Using the Media to Get New Business

Diane_hamlinGood publicity can indeed get your firm new clients, according to the presenters on the LJN Web Audio Webinar I just attended, entitled, "A Marketer's Guide to Media Training for Attorneys."

My favorite part was the "Five Biggest Mistakes Lawyers Make," which was covered by the skilled marketer Diane Hamlin of the Hamlin Strategy Group.  Based in San Francisco, she represents a small number of major law firms and is reachable at dianeehamlin@EARTHLINK.NET. The five mistakes include:

  • Too much information. "Reporters hate to hear a lawyer say, 'let me put that into context for you,' because they know the lawyer will go on for five minutes," Diane said.
  • Missing press cycles. Timing is everything when it comes to publicity.  It's a mistake not to call a reporter back promptly, or to leave a voicemail for the reporter at 10 PM, or to call with a big story at 5 PM, when the paper is trying to close its editions.
  • Bad assumptions regarding follow-up. Don't ask the reporter if you can review the story before it is printed -- reporters hate that.  "But you can send the reporter an email to follow up to make sure your points are understood," Diane said.
  • Failure to ask "What's the angle you're pursuing here?"  You need to know if the reporter is calling you for a simple quote, or whether you are the target of an attack that's been in the works for weeks.  Also, if the reporter asks, "Is there anything else you'd like to add?" be certain to restate the key message point that is most likely to appear in the story.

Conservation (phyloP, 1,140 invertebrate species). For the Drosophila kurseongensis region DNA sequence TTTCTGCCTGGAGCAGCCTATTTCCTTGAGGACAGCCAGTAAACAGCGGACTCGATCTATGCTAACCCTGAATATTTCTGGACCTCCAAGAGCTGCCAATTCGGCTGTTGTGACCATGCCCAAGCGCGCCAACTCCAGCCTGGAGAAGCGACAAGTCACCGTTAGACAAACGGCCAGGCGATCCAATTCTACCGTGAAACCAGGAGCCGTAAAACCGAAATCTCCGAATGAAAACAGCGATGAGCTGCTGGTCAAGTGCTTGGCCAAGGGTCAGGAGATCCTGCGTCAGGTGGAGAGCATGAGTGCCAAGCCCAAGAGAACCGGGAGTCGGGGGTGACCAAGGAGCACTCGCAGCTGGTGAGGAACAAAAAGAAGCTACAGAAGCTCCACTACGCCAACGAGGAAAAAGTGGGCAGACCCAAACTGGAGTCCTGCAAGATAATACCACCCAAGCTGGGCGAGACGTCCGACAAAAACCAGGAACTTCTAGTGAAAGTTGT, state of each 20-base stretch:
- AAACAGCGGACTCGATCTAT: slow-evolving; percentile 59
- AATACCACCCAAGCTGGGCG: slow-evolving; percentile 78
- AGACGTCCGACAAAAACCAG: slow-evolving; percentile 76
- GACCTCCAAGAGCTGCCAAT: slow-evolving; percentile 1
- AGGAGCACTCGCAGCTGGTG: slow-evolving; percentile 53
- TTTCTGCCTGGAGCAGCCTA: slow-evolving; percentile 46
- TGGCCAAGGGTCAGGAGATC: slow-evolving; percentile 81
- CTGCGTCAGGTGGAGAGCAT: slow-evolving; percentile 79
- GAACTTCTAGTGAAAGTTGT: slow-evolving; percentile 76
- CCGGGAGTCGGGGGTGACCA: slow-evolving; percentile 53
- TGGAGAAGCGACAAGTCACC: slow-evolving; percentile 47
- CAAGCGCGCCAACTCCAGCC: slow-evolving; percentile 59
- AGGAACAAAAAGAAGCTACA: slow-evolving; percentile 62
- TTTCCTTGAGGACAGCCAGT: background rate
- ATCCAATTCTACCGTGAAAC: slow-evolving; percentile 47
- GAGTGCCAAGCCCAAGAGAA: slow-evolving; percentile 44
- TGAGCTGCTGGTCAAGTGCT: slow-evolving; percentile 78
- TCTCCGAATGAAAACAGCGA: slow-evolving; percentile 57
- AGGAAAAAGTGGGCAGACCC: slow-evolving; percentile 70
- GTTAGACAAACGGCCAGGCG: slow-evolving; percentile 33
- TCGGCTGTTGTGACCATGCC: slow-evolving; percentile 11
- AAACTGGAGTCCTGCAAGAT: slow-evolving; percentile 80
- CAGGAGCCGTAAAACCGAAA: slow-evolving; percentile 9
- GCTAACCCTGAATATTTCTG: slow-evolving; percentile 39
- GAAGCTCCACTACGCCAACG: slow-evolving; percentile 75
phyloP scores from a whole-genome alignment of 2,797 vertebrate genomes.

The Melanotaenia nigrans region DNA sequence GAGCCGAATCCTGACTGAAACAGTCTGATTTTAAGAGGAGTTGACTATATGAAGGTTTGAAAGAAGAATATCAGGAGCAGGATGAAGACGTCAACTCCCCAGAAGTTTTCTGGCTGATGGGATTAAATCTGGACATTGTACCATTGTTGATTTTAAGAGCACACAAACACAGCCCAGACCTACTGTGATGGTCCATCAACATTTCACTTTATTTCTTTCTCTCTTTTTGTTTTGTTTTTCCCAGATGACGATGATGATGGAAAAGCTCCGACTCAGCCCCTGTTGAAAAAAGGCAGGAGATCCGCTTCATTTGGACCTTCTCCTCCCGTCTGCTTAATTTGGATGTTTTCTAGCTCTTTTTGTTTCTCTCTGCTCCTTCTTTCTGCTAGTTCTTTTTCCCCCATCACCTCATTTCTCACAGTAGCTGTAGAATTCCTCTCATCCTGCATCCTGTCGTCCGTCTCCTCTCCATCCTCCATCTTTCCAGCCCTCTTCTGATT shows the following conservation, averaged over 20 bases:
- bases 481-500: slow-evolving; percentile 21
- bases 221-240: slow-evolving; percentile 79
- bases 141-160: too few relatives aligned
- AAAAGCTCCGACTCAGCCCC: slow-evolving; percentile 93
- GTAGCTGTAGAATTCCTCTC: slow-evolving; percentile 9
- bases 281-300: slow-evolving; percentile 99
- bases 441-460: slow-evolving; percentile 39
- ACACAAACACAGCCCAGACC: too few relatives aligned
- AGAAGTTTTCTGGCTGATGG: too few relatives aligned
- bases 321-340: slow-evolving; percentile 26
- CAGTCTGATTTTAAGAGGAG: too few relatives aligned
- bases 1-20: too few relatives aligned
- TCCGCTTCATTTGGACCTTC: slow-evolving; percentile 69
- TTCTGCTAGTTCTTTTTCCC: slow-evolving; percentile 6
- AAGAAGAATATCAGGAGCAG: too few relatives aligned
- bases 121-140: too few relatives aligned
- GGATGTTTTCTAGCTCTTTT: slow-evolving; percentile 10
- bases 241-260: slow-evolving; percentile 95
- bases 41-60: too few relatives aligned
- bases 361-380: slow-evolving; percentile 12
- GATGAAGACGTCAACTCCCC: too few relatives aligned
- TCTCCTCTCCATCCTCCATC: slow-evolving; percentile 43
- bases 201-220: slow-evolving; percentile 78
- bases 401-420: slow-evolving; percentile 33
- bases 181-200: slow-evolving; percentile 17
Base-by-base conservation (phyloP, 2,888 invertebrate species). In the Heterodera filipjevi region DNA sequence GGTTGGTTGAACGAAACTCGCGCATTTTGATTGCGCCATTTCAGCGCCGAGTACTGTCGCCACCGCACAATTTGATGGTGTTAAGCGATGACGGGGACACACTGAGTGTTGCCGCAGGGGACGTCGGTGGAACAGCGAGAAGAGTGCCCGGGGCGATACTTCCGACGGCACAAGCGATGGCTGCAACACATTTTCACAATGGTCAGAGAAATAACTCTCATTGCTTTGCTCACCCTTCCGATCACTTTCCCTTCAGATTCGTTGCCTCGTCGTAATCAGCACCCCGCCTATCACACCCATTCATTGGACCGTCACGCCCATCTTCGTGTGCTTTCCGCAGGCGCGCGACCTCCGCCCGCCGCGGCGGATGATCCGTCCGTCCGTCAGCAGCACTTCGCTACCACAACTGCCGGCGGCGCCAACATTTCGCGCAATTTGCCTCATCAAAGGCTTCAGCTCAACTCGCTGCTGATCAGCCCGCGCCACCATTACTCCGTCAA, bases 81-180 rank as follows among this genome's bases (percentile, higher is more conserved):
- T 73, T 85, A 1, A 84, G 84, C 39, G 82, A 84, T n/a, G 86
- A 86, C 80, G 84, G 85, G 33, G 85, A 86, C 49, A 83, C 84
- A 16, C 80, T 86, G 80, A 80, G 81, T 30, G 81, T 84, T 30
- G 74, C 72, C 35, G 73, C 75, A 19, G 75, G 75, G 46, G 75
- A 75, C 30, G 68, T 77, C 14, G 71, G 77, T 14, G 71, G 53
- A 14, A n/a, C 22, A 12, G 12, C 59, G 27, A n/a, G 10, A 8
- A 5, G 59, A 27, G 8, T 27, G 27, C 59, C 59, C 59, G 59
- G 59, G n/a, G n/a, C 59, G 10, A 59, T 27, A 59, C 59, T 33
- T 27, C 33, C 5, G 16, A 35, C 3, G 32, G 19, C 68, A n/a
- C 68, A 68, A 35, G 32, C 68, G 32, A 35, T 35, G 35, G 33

• Believing your own press.  If the lawyer thinks he or she is as great as a positive article portrays them to be, they are asking for trouble.

Diane recounted how PR can directly turn into new business by being a quick thinker and savvy marketer.  It was 4 AM when Diane's Blackberry alerted her that a class action lawsuit for 1.6 million women had been filed Wal-Mart alleging sexual discrimination in pay and promotions. The obstacle was that she was just about to leave on a trip to England. 

Contacting Elizabeth Lampert Public Relations immediately, Diane was able to line up a partner from her firm to comment on the story in the press. Twelve hours later, when Diane landed at Heathrow Airport, she saw the front page of The Financial Times, and there was the story about the lawsuit, and it quoted her partner. 

As a result of the news story and other publicity, her firm was brought in on a case for a major auto manufacturer that was following the story.  "The client said, 'based on what we read about you in the press, it's clear that you know what you're doing,'" Diane said.  "So don't ignore the power of the press!"

The Web seminar was moderated by the multi-talented Elizabeth Lampert, Director of LJN's WebAudio Division and president of Elizabeth Lampert PR, which consults law firms on strategic plans, media placements, hiring, structuring and training of internal PR Departments.  The other panelists included:

  • Allan Whitescarver, Director of Communications at Clifford Chance US.
  • Marsha Redmon, Esq., president and founder of M Group Communications. 

    Go to for an article about mistakes lawyers make in media interviews.

  • Amy Spees of Elizabeth Lampert PR, and a former reporter with the Daily Journal is Northern California.

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